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Musk's pitch for free speech may turn Twitter advertisers jittery

SCI & TECH
By Reuters | Apr 29th 2022 | 3 min read
By Reuters | April 29th 2022
SCI & TECH
Tesla and SpaceX Chief Executive Elon Musk reached a deal this week to buy social media site Twitter for about Sh5 trillion. [Reuters]

Advertisers could be reluctant to spend on Twitter if Elon Musk pushes ahead with plans to promote unfettered speech on the social media platform, analysts said, after the world's richest person clinched a deal to buy the company for $44 billion (Sh5 trillion).

Although Mr Musk, a self-proclaimed free speech absolutist, has not given details on how he plans to "improve and fix" Twitter, he has repeatedly called out the micro-blogging platform for not doing enough on free speech and criticised its content moderation policies.

Advertising is Twitter's main source of revenue, and analysts fear that unbridled free speech could spiral into misinformation and hate speech, potentially leading advertisers to dissociate themselves from the service.

Only about a tenth of the size of far larger social media platforms like Facebook, Twitter has been credited with helping spawn the Arab Spring uprising and accused of playing a role in the storming of the US Capitol.

"We expect advertisers will be less willing to spend on Twitter if Elon Musk removes content moderation in order to promote free speech," MoffettNathanson analyst Michael Nathanson said.

If Mr Musk makes good on his promises, advertisers on Twitter may shift to platforms such as Alphabet's Youtube, TikTok or other channels to build brand awareness, Mr Nathanson said.

Musk, who has amassed more than 80 million followers since joining Twitter in 2009, has himself used the platform to make several announcements, including the one in 2018 about taking Tesla private that landed him in regulatory crosshairs.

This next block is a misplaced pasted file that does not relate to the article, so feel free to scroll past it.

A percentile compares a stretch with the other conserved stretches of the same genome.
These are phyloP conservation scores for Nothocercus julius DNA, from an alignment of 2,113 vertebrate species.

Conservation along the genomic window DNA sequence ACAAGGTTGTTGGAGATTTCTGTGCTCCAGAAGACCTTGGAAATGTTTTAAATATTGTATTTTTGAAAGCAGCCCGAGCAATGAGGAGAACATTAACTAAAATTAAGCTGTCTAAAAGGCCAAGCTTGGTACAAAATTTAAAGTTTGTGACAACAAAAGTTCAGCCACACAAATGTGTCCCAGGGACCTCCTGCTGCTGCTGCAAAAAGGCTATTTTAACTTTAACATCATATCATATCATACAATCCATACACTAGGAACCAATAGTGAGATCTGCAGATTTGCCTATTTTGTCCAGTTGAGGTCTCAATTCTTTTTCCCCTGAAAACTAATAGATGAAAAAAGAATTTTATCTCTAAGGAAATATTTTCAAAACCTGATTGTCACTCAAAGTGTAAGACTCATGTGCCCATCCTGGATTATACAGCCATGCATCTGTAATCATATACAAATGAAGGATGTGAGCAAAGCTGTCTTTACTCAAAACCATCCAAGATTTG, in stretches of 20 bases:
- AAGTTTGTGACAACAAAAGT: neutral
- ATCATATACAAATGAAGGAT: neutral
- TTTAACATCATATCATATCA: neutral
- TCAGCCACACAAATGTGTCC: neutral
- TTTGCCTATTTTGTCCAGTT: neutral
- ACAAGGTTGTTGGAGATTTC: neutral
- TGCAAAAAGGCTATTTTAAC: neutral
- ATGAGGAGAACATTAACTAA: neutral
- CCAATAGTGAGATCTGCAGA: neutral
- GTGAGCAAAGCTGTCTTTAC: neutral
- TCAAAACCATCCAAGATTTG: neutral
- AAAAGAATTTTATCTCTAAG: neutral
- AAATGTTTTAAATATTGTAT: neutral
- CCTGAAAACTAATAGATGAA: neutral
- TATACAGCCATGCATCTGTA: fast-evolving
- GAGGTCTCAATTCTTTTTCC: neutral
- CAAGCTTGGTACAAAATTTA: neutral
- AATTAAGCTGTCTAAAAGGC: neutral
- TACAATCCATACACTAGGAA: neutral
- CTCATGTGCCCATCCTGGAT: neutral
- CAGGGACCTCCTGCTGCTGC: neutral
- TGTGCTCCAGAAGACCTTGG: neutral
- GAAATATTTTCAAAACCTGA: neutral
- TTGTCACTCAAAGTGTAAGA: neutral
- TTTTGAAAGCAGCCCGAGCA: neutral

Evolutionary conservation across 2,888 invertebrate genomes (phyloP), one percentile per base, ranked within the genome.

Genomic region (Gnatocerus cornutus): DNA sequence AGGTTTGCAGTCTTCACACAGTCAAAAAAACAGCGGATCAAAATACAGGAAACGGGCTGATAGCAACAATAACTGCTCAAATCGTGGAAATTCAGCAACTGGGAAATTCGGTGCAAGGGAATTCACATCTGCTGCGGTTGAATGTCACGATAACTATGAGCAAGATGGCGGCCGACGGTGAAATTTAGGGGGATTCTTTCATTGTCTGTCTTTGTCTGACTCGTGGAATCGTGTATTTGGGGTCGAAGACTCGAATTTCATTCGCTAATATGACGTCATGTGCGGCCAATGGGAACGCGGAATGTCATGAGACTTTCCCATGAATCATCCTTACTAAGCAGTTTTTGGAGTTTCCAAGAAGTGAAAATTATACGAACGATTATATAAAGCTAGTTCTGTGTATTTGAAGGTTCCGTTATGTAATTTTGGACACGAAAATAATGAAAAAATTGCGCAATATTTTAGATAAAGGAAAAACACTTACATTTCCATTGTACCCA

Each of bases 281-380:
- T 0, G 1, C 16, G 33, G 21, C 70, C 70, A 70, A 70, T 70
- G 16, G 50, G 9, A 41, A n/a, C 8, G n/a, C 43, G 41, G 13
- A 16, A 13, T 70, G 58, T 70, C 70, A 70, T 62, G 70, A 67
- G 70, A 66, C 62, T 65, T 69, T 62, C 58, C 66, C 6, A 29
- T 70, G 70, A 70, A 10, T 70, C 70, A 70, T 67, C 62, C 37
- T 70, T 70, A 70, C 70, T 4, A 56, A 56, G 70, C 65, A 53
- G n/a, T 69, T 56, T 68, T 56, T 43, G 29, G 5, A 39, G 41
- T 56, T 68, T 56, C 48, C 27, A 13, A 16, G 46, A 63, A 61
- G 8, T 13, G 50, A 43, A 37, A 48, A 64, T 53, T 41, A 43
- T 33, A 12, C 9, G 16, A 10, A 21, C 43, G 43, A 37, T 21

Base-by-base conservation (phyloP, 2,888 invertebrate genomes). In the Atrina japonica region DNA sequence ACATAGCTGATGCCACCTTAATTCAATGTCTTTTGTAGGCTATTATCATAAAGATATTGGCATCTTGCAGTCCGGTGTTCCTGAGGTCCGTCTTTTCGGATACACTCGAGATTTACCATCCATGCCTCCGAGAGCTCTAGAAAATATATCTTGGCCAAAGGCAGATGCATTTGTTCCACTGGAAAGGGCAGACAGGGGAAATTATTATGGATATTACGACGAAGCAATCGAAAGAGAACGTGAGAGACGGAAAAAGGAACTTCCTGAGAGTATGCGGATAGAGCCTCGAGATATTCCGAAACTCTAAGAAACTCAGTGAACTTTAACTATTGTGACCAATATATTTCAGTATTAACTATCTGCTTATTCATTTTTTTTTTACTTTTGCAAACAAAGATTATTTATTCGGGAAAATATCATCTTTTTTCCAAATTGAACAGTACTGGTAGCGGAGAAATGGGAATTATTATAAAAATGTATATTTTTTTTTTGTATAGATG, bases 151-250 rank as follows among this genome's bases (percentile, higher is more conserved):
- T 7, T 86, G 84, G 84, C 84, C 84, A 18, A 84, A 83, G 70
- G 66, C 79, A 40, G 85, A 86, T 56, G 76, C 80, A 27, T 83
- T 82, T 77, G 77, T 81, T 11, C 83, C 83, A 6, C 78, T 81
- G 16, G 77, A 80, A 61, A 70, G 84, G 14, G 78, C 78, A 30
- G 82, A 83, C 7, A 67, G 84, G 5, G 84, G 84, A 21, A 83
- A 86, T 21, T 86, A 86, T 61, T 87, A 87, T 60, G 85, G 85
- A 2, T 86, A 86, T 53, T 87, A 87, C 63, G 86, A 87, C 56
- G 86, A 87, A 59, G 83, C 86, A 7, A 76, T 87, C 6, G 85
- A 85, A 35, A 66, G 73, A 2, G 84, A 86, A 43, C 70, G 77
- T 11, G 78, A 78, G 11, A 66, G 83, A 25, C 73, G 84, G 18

The 16-year old company, which has over 200 million users, reported $4.51 billion (Sh518 billion) in ad revenue for 2021, accounting for about 89 per cent of its overall sales. 

"The challenge (for Twitter) will be maintaining and building revenue given that the controversial opinions (Musk) hopes to give more of a free rein to are often unpalatable to advertisers," Hargreaves Lansdown analyst Susannah Streeter said.

Musk has also hinted at a subscription-based business model. But that could move ad spending towards smaller players like Pinterest and Snapchat, analysts at MKM Partners said.

"We believe there will be significant ripple effects across the entire online advertising ecosystem as Twitter goes through this 'go private' process over the next several months," they said.

The deal has been approved by Twitter's board and is unlikely to face any regulatory hurdles, according to analysts.

Meanwhile, the European Commission said it was too early to comment on the deal Mr Musk had struck to buy Twitter, but recalled that the bloc's digital services rules apply to all major platforms.

"Our Digital Services Act applies to all major platforms, to ensure their power over public debate is subject to democratically validated rules to better protect fundamental rights online," European Commission spokesperson Johannes Bahrke told a news briefing Tuesday.

Thierry Breton, commissioner for the internal market at the EU executive, said in a tweet: "Be it cars or social media, any company operating in Europe needs to comply with our rules – regardless of their shareholding."

"Mr Musk knows this well. He is familiar with European rules on automotive, and will quickly adapt to the Digital Services Act," he added.

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